Chain Complexes and Homology
The chain complex is the central notion of homological algebra. It is a sequence of abelian groups and group homomorphisms, with the property that the composition of any two consecutive maps is zero:
The elements of Cn are called n-chains and the homomorphisms dn are called the boundary maps or differentials. The chain groups Cn may be endowed with extra structure; for example, they may be vector spaces or modules over a fixed ring R. The differentials must preserve the extra structure if it exists; for example, they must be linear maps or homomorphisms of R-modules. For notational convenience, restrict attention to abelian groups (more correctly, to the category Ab of abelian groups); a celebrated theorem by Barry Mitchell implies the results will generalize to any abelian category. Every chain complex defines two further sequences of abelian groups, the cycles Zn = Ker dn and the boundaries Bn = Im dn+1, where Ker d and Im d denote the kernel and the image of d. Since the composition of two consecutive boundary maps is zero, these groups are embedded into each other as
Subgroups of abelian groups are automatically normal; therefore we can define the nth homology group Hn(C) as the factor group of the n-cycles by the n-boundaries,
A chain complex is called acyclic or an exact sequence if all its homology groups are zero.
Chain complexes arise in abundance in algebra and algebraic topology. For example, if X is a topological space then the singular chains Cn(X) are formal linear combinations of continuous maps from the standard n-simplex into X; if K is a simplicial complex then the simplicial chains Cn(K) are formal linear combinations of the n-simplices of X; if A = F/R is a presentation of an abelian group A by generators and relations, where F is a free abelian group spanned by the generators and R is the subgroup of relations, then letting C1(A) = R, C0(A) = F, and Cn(A) = 0 for all other n defines a sequence of abelian groups. In all these cases, there are natural differentials dn making Cn into a chain complex, whose homology reflects the structure of the topological space X, the simplicial complex K, or the abelian group A. In the case of topological spaces, we arrive at the notion of singular homology, which plays a fundamental role in investigating the properties of such spaces, for example, manifolds.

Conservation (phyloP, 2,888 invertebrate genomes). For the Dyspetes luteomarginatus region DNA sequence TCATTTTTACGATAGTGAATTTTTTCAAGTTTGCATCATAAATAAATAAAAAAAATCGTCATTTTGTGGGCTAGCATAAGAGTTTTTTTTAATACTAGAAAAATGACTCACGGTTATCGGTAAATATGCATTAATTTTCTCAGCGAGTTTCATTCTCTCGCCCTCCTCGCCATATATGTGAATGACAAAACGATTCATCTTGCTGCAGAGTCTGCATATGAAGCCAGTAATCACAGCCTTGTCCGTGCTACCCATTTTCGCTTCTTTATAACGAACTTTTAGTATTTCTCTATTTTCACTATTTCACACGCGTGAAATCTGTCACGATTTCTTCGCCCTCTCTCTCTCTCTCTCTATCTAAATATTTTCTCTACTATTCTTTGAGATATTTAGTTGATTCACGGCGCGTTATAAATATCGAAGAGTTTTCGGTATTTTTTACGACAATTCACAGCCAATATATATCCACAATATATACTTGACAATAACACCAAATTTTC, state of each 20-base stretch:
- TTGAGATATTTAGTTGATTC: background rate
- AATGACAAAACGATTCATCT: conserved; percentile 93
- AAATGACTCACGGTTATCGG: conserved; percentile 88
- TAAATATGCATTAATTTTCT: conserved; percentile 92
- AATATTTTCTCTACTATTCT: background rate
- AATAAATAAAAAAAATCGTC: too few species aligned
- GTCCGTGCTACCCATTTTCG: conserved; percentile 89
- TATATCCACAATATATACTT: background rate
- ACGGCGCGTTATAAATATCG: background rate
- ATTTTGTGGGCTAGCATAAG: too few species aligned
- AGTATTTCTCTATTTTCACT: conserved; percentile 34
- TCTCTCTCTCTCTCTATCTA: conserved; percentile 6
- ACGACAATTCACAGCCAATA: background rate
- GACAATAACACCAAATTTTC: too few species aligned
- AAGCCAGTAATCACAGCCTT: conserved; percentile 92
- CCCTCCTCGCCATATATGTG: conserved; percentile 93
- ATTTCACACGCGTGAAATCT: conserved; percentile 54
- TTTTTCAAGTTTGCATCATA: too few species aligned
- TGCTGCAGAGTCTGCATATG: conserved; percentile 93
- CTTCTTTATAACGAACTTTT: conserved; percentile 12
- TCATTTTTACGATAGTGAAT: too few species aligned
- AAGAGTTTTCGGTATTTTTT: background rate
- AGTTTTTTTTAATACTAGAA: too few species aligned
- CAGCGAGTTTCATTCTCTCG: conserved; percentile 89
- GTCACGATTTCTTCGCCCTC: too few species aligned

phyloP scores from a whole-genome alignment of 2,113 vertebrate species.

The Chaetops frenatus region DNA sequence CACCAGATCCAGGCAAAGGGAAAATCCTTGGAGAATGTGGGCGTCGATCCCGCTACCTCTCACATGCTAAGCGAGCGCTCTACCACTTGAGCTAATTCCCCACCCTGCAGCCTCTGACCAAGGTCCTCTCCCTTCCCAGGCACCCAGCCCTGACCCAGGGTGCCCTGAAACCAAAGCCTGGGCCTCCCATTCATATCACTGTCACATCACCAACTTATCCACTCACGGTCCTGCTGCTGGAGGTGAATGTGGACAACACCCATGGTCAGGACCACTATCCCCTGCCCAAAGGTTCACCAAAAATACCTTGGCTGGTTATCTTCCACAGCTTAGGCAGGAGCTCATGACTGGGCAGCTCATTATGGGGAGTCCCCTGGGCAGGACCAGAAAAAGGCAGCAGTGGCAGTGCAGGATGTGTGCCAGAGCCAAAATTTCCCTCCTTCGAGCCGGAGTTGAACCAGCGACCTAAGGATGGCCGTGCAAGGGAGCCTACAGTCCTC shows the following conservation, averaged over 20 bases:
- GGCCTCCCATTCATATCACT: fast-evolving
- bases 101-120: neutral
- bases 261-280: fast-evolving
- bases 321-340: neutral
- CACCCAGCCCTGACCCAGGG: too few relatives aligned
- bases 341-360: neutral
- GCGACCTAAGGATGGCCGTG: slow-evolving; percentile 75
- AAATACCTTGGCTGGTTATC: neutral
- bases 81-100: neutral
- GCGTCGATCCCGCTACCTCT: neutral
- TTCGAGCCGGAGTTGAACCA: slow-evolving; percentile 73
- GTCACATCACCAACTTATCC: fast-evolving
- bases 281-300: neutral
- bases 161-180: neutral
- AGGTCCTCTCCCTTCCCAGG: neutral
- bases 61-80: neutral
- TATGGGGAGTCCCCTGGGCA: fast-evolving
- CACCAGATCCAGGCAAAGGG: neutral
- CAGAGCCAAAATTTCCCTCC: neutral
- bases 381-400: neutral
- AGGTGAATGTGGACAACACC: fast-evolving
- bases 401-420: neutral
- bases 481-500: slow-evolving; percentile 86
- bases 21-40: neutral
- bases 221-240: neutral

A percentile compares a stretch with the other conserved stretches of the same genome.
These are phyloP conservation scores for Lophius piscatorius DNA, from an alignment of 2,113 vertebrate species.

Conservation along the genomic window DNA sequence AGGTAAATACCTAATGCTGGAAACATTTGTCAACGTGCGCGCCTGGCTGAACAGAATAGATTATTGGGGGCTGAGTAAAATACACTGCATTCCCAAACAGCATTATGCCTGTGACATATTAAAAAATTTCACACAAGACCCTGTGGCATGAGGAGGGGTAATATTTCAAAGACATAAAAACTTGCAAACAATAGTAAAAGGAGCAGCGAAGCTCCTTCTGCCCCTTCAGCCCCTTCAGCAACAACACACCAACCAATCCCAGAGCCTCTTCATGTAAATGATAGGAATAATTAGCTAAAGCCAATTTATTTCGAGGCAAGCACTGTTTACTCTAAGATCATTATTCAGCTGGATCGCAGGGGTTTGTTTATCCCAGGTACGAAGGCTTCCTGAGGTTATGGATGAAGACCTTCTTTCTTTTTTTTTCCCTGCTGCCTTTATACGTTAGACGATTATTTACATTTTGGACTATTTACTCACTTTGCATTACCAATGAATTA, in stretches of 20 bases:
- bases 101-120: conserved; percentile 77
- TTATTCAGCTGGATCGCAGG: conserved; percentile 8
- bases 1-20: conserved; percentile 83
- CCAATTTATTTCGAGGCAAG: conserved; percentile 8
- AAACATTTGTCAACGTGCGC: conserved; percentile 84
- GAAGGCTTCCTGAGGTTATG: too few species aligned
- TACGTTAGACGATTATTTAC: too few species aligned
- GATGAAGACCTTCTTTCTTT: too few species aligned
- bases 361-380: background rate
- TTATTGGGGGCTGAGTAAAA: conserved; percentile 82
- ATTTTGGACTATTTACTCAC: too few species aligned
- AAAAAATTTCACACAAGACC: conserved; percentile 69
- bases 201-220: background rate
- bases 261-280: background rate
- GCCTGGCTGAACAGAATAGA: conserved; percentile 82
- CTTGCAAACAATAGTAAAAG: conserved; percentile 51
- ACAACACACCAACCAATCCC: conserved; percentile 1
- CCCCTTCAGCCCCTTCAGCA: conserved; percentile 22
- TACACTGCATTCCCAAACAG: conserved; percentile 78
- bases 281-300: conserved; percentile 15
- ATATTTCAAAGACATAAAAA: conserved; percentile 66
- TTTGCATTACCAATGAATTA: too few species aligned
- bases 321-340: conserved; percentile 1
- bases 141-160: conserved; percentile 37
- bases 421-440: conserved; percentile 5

On a philosophical level, homological algebra teaches us that certain chain complexes associated with algebraic or geometric objects (topological spaces, simplicial complexes, R-modules) contain a lot of valuable algebraic information about them, with the homology being only the most readily available part. On a technical level, homological algebra provides the tools for manipulating complexes and extracting this information. Here are two general illustrations.
- Two objects X and Y are connected by a map f between them. Homological algebra studies the relation, induced by the map f, between chain complexes associated with X and Y and their homology. This is generalized to the case of several objects and maps connecting them. Phrased in the language of category theory, homological algebra studies the functorial properties of various constructions of chain complexes and of the homology of these complexes.
- An object X admits multiple descriptions (for example, as a topological space and as a simplicial complex) or the complex is constructed using some 'presentation' of X, which involves non-canonical choices. It is important to know the effect of change in the description of X on chain complexes associated with X. Typically, the complex and its homology are functorial with respect to the presentation; and the homology (although not the complex itself) is actually independent of the presentation chosen, thus it is an invariant of X.
Read more about this topic: Homological Algebra
Famous quotes containing the word chain:
“Oh yes, thats right. They chain up wild animals. Thats all I am, an animal.”
—John Elder [Anthony Hinds], British screenwriter, and Terence Fisher. Leon (Oliver Reed)